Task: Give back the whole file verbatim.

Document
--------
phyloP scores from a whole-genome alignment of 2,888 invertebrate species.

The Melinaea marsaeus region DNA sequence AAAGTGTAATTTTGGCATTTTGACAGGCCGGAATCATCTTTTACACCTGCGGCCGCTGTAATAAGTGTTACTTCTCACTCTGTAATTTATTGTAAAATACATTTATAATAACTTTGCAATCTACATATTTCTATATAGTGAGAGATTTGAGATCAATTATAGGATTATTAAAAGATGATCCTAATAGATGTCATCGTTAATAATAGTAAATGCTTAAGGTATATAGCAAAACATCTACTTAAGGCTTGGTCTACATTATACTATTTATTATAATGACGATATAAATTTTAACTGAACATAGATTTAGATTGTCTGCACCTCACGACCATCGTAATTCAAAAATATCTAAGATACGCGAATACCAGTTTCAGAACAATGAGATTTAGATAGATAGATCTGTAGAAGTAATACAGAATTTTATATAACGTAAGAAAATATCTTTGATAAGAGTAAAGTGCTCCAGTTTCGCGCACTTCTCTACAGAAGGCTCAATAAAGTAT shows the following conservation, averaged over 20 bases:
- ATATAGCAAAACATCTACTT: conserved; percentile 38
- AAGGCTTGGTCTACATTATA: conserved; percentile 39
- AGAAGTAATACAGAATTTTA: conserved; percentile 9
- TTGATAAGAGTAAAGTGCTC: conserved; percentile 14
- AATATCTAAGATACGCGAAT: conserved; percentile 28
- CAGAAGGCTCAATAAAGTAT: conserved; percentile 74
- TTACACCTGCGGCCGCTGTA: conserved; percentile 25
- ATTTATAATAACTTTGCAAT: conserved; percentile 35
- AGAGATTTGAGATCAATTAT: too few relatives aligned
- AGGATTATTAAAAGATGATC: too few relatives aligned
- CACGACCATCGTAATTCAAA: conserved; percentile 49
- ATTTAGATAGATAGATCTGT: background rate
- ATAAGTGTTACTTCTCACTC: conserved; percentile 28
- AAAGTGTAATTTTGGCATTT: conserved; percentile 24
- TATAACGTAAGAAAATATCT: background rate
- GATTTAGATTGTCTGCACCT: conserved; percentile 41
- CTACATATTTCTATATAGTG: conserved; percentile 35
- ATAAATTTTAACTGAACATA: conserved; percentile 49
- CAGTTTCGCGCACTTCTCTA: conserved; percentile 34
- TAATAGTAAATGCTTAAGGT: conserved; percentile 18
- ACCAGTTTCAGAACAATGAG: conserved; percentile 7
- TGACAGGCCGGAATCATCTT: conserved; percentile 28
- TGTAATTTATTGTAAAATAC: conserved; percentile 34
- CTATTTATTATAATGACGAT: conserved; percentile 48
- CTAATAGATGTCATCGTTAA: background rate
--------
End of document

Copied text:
phyloP scores from a whole-genome alignment of 2,888 invertebrate species.

The Melinaea marsaeus region DNA sequence AAAGTGTAATTTTGGCATTTTGACAGGCCGGAATCATCTTTTACACCTGCGGCCGCTGTAATAAGTGTTACTTCTCACTCTGTAATTTATTGTAAAATACATTTATAATAACTTTGCAATCTACATATTTCTATATAGTGAGAGATTTGAGATCAATTATAGGATTATTAAAAGATGATCCTAATAGATGTCATCGTTAATAATAGTAAATGCTTAAGGTATATAGCAAAACATCTACTTAAGGCTTGGTCTACATTATACTATTTATTATAATGACGATATAAATTTTAACTGAACATAGATTTAGATTGTCTGCACCTCACGACCATCGTAATTCAAAAATATCTAAGATACGCGAATACCAGTTTCAGAACAATGAGATTTAGATAGATAGATCTGTAGAAGTAATACAGAATTTTATATAACGTAAGAAAATATCTTTGATAAGAGTAAAGTGCTCCAGTTTCGCGCACTTCTCTACAGAAGGCTCAATAAAGTAT shows the following conservation, averaged over 20 bases:
- ATATAGCAAAACATCTACTT: conserved; percentile 38
- AAGGCTTGGTCTACATTATA: conserved; percentile 39
- AGAAGTAATACAGAATTTTA: conserved; percentile 9
- TTGATAAGAGTAAAGTGCTC: conserved; percentile 14
- AATATCTAAGATACGCGAAT: conserved; percentile 28
- CAGAAGGCTCAATAAAGTAT: conserved; percentile 74
- TTACACCTGCGGCCGCTGTA: conserved; percentile 25
- ATTTATAATAACTTTGCAAT: conserved; percentile 35
- AGAGATTTGAGATCAATTAT: too few relatives aligned
- AGGATTATTAAAAGATGATC: too few relatives aligned
- CACGACCATCGTAATTCAAA: conserved; percentile 49
- ATTTAGATAGATAGATCTGT: background rate
- ATAAGTGTTACTTCTCACTC: conserved; percentile 28
- AAAGTGTAATTTTGGCATTT: conserved; percentile 24
- TATAACGTAAGAAAATATCT: background rate
- GATTTAGATTGTCTGCACCT: conserved; percentile 41
- CTACATATTTCTATATAGTG: conserved; percentile 35
- ATAAATTTTAACTGAACATA: conserved; percentile 49
- CAGTTTCGCGCACTTCTCTA: conserved; percentile 34
- TAATAGTAAATGCTTAAGGT: conserved; percentile 18
- ACCAGTTTCAGAACAATGAG: conserved; percentile 7
- TGACAGGCCGGAATCATCTT: conserved; percentile 28
- TGTAATTTATTGTAAAATAC: conserved; percentile 34
- CTATTTATTATAATGACGAT: conserved; percentile 48
- CTAATAGATGTCATCGTTAA: background rate